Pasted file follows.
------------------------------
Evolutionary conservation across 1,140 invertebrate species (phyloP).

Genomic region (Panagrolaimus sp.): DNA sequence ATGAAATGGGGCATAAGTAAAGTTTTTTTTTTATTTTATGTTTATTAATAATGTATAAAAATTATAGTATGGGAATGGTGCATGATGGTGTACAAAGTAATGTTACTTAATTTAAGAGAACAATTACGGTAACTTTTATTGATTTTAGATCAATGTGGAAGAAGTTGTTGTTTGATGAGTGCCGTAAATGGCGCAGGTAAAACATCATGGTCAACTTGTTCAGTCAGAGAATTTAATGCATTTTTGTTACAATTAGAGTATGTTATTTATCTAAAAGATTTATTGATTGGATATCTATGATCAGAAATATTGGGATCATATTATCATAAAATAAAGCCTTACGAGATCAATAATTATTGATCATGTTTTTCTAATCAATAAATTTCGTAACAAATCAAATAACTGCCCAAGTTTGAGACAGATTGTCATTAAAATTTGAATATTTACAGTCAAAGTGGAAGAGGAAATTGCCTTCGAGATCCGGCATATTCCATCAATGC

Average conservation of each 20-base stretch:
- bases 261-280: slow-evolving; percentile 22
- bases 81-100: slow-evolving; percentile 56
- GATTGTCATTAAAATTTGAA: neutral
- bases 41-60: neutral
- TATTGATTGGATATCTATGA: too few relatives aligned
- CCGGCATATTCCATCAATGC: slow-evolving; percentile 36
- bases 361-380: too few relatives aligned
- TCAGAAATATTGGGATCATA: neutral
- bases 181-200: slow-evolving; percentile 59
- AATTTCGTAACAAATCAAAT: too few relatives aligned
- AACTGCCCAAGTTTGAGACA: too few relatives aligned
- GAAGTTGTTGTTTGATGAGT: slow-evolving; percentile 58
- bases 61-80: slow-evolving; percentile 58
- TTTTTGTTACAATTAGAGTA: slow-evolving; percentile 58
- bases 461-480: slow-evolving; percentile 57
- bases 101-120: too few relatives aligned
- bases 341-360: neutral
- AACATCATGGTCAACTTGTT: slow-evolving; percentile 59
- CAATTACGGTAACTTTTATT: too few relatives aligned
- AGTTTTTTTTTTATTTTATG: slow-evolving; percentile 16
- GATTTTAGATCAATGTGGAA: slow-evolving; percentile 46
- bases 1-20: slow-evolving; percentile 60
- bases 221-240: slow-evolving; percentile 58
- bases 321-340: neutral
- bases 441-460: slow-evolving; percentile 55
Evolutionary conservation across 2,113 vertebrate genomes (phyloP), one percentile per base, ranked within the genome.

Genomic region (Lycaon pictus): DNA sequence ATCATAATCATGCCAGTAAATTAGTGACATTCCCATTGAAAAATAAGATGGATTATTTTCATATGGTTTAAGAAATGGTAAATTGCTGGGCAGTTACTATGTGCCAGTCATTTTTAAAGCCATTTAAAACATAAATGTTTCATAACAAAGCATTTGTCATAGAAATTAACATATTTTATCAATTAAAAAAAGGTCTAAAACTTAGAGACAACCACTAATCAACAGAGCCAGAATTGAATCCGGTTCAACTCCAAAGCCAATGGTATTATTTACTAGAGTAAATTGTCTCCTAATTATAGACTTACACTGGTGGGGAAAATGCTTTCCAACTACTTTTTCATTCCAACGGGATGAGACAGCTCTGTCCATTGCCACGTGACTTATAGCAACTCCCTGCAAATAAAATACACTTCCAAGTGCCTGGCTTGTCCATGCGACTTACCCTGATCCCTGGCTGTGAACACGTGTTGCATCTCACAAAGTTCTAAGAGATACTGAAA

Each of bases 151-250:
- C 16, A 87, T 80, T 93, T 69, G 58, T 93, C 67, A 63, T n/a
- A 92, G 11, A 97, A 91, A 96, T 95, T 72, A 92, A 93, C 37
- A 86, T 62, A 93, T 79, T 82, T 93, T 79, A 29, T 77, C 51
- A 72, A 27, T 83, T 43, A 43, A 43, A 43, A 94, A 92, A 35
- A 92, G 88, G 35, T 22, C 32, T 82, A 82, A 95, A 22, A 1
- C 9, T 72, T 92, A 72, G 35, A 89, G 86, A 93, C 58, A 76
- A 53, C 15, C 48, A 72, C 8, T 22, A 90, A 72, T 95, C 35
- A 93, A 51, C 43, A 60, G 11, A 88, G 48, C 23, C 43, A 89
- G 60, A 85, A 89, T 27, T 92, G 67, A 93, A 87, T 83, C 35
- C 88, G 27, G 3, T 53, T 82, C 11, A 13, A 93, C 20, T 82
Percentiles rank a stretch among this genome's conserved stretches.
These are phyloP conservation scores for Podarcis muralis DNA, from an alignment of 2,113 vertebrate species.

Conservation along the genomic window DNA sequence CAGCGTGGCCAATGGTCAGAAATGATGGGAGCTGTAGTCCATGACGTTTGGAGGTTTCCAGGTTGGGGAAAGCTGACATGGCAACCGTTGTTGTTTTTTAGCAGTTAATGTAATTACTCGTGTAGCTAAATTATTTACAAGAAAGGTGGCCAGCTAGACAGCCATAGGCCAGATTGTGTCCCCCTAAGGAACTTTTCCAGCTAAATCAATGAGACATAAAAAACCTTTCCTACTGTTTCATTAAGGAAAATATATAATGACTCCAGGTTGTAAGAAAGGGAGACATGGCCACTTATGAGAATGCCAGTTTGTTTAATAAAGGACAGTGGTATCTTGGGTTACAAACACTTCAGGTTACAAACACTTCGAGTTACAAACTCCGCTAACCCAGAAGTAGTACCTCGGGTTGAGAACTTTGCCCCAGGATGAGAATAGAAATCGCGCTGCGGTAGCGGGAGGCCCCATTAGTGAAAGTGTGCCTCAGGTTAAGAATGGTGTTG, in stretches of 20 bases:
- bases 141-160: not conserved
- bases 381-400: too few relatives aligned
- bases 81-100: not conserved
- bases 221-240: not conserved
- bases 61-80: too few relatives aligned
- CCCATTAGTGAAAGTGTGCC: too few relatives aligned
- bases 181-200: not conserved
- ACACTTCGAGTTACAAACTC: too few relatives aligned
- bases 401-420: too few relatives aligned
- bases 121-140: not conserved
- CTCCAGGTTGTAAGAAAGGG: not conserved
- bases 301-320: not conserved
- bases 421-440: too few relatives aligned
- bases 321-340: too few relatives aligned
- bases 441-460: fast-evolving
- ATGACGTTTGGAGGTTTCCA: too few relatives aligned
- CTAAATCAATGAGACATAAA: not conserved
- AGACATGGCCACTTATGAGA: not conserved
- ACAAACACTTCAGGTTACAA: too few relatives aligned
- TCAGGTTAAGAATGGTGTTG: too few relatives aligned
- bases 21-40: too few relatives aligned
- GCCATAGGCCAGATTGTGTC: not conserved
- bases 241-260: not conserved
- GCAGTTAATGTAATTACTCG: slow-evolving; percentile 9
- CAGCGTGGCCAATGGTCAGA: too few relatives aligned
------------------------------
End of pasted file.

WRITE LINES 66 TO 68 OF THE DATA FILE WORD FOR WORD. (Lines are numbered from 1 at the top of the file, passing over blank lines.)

- GCCATAGGCCAGATTGTGTC: not conserved
- bases 241-260: not conserved
- GCAGTTAATGTAATTACTCG: slow-evolving; percentile 9